Heritage and Society (BA)
Study all aspects of cultural heritage from an archaeological prespective.
As a first year bachelor's student you will follow a number of general courses, laying the foundation of the knowledge and general skills that every heritage expert needs.
The general courses in the second year focus on, for example, the deep history of humanity, as well as the archaeology of empire and early globalisation. The remainder of your programme consists of subjects from your specialisation in Heritage and Society.
Programme Heritage and Society
Aside from the general courses, you will follow the Heritage and Society specific subjects on heritage preservation, the role of museums in contemporary society, and the influence of globalisation on heritage and identity.
Your first year consists of the following courses:
|Introduction to Heritage Studies||10|
|Past and Future||5|
|The Early Modern Era||5|
|Social Science Research in Practice||10|
Some courses in the spotlights
Introduction to Heritage Studies
This course is an introduction to the themes and methods of critical heritage studies as an interdisciplinary field of study. It introduces what cultural heritage is, how it is managed, and questions of who shapes and controls heritage and for what purpose.
The Early Modern Era
This course is an introduction to world history from the late Middle Ages to the Industrial Revolution. It is a survey course of the main events and concepts in world history that are relevant to the study and practice of Heritage Studies in the present day.
Social Science Research in Practice
This course focuses on acquiring practical knowledge of data collection procedures in social science research and on contextualising scientific research within certain knowledge paradigms. Students will learn how to formulate questions, collect data, apply specific methods and techniques of research and to look critically at the relationship between data and knowledge..
Museums in Contemporary Societies
This courses explores the world of museums. You will focus on current debates and challenges in museums, such as repatriation and restitution; communities, participation and museums; institutional partnerships and collaborative practices; migration and dialogue; and conflict and reconciliation. The course incorporates museum visits where possible.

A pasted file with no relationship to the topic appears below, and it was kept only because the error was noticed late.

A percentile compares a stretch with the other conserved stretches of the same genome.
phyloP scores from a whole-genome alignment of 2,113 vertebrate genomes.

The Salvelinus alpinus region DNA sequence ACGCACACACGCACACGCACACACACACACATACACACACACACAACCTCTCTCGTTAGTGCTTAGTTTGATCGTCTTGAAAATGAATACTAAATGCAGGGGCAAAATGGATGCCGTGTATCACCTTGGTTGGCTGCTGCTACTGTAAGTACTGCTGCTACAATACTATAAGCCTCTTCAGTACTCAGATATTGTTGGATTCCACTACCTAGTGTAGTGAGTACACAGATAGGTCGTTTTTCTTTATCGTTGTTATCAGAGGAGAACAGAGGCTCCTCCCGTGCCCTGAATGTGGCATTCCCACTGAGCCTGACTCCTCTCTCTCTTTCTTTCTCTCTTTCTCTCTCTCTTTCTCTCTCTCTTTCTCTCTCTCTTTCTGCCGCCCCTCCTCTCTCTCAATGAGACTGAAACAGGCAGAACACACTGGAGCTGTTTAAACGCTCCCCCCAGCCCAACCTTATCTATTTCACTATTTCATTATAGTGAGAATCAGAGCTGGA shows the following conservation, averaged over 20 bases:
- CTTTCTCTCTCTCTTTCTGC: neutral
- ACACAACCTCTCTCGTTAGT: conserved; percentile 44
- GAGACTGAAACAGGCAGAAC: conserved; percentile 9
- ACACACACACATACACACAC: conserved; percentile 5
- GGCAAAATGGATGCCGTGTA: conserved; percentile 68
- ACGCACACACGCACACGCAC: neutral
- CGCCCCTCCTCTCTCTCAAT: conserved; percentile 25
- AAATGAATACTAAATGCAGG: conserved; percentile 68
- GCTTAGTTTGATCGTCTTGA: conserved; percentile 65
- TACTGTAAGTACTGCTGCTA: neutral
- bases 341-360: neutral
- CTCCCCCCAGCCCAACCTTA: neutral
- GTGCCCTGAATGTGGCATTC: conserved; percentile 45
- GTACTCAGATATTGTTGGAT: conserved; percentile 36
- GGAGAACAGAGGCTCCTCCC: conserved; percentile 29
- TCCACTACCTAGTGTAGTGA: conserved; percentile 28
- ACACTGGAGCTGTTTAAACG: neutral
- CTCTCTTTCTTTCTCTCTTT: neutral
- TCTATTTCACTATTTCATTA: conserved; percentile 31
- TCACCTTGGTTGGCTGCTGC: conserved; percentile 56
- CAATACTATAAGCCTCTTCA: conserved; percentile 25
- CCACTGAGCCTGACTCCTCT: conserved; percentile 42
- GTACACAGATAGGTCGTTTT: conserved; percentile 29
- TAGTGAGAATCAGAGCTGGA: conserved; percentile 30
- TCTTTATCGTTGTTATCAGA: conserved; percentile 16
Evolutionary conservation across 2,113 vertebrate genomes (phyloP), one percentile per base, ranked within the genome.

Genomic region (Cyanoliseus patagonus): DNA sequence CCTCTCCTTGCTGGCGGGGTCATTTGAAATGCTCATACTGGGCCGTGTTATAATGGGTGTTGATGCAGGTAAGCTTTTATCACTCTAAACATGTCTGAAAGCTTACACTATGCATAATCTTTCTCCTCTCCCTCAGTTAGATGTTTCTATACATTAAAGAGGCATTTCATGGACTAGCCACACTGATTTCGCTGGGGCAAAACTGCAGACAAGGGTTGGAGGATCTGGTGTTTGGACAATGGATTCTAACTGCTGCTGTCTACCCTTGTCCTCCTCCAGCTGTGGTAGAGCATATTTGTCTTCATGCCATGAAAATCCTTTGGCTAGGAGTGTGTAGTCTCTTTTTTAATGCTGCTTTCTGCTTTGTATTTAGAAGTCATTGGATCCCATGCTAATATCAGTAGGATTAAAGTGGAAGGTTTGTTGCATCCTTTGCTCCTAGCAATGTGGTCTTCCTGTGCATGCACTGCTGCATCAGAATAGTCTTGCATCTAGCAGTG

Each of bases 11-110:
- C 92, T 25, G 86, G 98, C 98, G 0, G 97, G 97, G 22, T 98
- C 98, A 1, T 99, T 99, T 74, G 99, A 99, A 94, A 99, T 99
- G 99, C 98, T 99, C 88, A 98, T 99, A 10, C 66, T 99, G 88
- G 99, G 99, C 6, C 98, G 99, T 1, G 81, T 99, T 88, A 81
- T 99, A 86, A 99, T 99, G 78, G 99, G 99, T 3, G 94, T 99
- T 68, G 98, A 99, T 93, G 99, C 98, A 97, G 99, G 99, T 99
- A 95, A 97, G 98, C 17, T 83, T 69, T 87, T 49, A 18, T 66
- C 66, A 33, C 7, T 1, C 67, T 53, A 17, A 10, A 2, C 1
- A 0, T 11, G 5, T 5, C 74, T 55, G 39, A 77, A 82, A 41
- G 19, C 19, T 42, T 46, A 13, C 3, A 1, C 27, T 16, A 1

Want to know more?
Check out the Prospectus for Heritage and Society for detailed information about the courses. Please note that this is the course overview for 2019-2020. Since the programme has been launched in September 2018, there is no detailed overview of the courses of the third year yet.
A minor is a related, logical package of subjects. A well-chosen minor allows you to broaden your knowledge, insights and skills and to apply your experiences in your chosen field. Choosing the right minor also gives you the opportunity to prepare for the master's that you want to take after your bachelor's, so that you can increase the likelihood of gaining a place in the master's you would like to follow.
Spending some time abroad is a great opportunity to expand your horizon. You can go abroad in search of specific, specialist knowledge that is not available in Leiden.
On a personal level you will learn many skills that are also useful when verturing onto the job market, whether it's being creative in finding solutions, or learning a foreign language. On the current job market, an international mindset a highly sought-after commodity.
What will it be: England, France, Italy or another exciting place?
At the Faculty of Archaeology, internships are mandatory parts of the programme, and can take many forms.
Internships consist of fieldwork in the Netherlands or abroad, but the options are not limited to excavating. You can also arrange an internship in a museum, a laboratory, agency, or city council, according to your interests, specialisations, and the type of work you would like to do after your studies.
More about Archaeology internships